24 Hour Security at Chichester Marina
Chichester Marina is a locked marina, meaning all boat movements in and out of the marina are monitored by Premier staff. Onshore, along with external support all of our Premier staff are fully trained to deal with security issues. Our Marina Hosts patrol the marina throughout the day and our Lockmasters patrol the South Coast marina a minimum of two times a night, including the boatyard areas, pontoons and facilities. Management also patrol the marina weekly, vigilant to defects and any changes and the main team also patrol the marina daily.
24-hour CCTV cameras cover the bridgeheads, car parks and shoreside and are monitored on site and centrally at Port Solent during the night hours. The cameras cover the entrance road and north side barrier, The boatyard, the lock operations and fuel bay. Entry to the facility blocks on the marina is gained through key fob access control security systems.There are car park barriers between B-D pontoons and E-F pontoons, which require a fob to gain access and during night hours the marina has barriers on the entrance road which come down at 10pm and go up at 6am. During those times to gain access to the marina is via fob and intercom only.
Alongside Premier Marinas' own security measures Premier is also committed to supporting Project Kraken - a joint coastal crime prevention initiative that’s delivered by the National Crime Agency, Border Force and Police. This initiative encourages close and regular liaison between our marinas and the local Police force who look to both Premier and its customers to report security issues or suspicious situations.
What you should report to your Premier marina team or the Police – as appropriate
Project Kraken: “We want you to report any unusual or suspicious activity near the coastline and in maritime environments. This could include:
- Boats with names or identification numbers painted out, altered or erased.
- People or packages landed or disembarked from boats in unusual locations and transferred into waiting vehicles. Why are they suspicious? Note times, locations, descriptions of vessels, persons, including boat names, sail numbers, hull colours or other distinctive markings. If vehicles are seen note make, registration, colour and nationality.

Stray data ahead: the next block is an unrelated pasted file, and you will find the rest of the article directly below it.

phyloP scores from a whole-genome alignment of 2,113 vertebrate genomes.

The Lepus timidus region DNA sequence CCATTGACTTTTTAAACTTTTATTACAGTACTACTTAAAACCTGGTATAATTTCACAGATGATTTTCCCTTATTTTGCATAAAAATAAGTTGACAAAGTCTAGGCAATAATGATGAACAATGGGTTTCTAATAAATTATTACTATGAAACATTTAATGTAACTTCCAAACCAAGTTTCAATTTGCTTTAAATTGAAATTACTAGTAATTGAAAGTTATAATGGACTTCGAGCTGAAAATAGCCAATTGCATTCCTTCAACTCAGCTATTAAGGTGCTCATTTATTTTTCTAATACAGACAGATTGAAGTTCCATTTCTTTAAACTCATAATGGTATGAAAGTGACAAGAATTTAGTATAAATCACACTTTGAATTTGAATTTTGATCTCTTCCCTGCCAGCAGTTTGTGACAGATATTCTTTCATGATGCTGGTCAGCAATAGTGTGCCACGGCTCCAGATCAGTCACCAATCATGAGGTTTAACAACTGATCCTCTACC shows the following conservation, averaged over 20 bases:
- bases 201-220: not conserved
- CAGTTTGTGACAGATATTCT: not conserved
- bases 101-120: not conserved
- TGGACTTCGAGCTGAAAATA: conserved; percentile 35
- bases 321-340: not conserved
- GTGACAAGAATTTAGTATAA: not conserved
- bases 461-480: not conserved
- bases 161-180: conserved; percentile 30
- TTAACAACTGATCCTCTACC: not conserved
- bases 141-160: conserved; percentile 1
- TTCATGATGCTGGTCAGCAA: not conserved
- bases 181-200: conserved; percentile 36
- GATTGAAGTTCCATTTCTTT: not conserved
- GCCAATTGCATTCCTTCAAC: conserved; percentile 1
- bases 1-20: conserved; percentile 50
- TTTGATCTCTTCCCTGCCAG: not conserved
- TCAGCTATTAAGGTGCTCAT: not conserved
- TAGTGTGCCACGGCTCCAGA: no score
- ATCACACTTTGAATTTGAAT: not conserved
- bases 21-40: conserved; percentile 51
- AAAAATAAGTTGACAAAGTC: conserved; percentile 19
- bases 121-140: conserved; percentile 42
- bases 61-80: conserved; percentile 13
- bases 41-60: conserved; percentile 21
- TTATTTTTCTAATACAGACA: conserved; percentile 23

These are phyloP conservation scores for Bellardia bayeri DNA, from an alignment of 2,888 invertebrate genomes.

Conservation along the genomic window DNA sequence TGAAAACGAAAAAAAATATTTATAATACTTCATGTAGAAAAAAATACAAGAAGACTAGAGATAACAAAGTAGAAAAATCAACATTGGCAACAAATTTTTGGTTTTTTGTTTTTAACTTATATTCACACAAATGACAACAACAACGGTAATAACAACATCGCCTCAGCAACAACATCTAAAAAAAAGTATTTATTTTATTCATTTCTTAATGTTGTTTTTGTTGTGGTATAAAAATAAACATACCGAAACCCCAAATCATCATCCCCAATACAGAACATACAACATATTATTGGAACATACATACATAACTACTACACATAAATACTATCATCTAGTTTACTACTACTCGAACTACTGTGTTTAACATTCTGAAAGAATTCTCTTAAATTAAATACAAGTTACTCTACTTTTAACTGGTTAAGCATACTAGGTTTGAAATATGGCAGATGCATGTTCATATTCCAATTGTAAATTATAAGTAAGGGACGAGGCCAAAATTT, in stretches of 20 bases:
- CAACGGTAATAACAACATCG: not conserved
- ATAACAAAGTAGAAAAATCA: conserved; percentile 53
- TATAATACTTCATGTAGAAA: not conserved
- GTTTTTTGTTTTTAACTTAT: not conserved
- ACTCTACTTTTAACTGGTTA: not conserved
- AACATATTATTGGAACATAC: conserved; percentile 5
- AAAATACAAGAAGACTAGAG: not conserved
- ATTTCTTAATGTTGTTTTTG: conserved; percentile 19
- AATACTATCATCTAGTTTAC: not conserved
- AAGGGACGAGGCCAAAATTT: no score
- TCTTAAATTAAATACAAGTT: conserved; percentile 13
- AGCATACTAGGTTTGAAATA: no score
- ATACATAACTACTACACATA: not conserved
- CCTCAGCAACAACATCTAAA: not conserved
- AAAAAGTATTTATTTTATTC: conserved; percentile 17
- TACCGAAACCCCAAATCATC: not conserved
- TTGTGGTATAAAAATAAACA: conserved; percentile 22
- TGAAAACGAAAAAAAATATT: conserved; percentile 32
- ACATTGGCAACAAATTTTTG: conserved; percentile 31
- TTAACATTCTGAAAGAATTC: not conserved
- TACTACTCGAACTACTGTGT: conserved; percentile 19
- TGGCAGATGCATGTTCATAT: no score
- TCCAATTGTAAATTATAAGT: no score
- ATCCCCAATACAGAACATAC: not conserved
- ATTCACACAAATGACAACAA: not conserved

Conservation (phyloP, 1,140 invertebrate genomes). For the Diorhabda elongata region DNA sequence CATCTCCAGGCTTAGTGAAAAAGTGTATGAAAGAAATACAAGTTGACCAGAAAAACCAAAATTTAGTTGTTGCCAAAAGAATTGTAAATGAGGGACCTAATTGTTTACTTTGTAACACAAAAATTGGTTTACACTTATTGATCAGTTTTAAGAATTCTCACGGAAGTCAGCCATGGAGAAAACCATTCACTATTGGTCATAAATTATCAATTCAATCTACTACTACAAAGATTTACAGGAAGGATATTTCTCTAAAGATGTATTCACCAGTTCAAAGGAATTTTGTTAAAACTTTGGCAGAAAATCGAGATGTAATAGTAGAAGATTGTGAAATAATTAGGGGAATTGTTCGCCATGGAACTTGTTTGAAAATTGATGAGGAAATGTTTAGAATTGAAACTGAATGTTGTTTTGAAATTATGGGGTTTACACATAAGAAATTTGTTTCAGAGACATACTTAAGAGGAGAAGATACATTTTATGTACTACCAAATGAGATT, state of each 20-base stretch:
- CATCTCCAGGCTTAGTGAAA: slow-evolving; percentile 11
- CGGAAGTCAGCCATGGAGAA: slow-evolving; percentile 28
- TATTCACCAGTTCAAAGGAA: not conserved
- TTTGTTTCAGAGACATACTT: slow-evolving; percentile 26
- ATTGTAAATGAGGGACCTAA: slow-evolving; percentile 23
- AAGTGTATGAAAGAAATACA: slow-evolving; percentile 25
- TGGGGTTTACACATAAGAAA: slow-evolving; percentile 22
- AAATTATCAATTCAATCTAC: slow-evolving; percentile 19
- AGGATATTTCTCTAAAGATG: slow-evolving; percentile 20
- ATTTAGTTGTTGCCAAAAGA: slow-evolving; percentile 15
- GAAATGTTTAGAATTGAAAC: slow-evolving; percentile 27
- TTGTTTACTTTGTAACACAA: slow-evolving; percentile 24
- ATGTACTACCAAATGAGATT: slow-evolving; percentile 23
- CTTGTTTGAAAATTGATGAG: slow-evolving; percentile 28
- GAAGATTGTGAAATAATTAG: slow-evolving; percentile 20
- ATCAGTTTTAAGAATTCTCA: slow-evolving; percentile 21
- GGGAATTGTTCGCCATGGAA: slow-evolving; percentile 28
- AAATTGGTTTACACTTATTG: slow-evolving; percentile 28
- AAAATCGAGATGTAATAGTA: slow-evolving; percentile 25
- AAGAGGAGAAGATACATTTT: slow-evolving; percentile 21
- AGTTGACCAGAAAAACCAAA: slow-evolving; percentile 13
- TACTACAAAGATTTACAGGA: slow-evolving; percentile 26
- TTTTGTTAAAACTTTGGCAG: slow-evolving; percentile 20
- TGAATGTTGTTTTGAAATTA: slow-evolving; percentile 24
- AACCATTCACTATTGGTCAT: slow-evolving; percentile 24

- Boats moving late at night or early in the morning in suspicious circumstances, showing little or no navigational lighting or signalling to persons or vehicles ashore.
- Boats which may be overloaded, appear low in the water, contain people who do not appear to be able to handle the vessel or are inadequately dressed for the prevailing weather conditions.
- Boats containing people who appear to be engaged in unusual boat handling techniques such as recovering swimmers or divers from the water.
- Rigid inflatable boats moving at unusual times or seen in unusual locations and fitted with extra fuel tanks.
- Suspicious or unfamiliar persons seen in marinas or coastal areas carrying tools, paying attention to or taking photographs of vessels with high value items such as engines and electronic navigational equipment.
- Suspicious persons who ask questions about security procedures
- Suspicious vessels observed entering maritime restricted areas or seen in close proximity to large cargo or passenger vessels whilst underway or at anchor.
- Crew who show signs of nervousness or a lack of awareness of maritime protocols and customs.
- Vessels showing signs of unusual modification or minor damage.
- Increased activity at isolated coastal locations or at unusual times of the day.
- Any attempts to signal to vessels offshore or guide them into an unusual landfall.
How to make a report
If you see unusual or suspicious activity, report it to the marina team if appropriate or call the local police on 101, or anonymously to Crimestoppers on 0800 555 111 quoting 'Kraken'.
Record as much information as you can - the smallest detail could be significant. Do not take direct action against any individuals or groups.
If it is an emergency, call 999.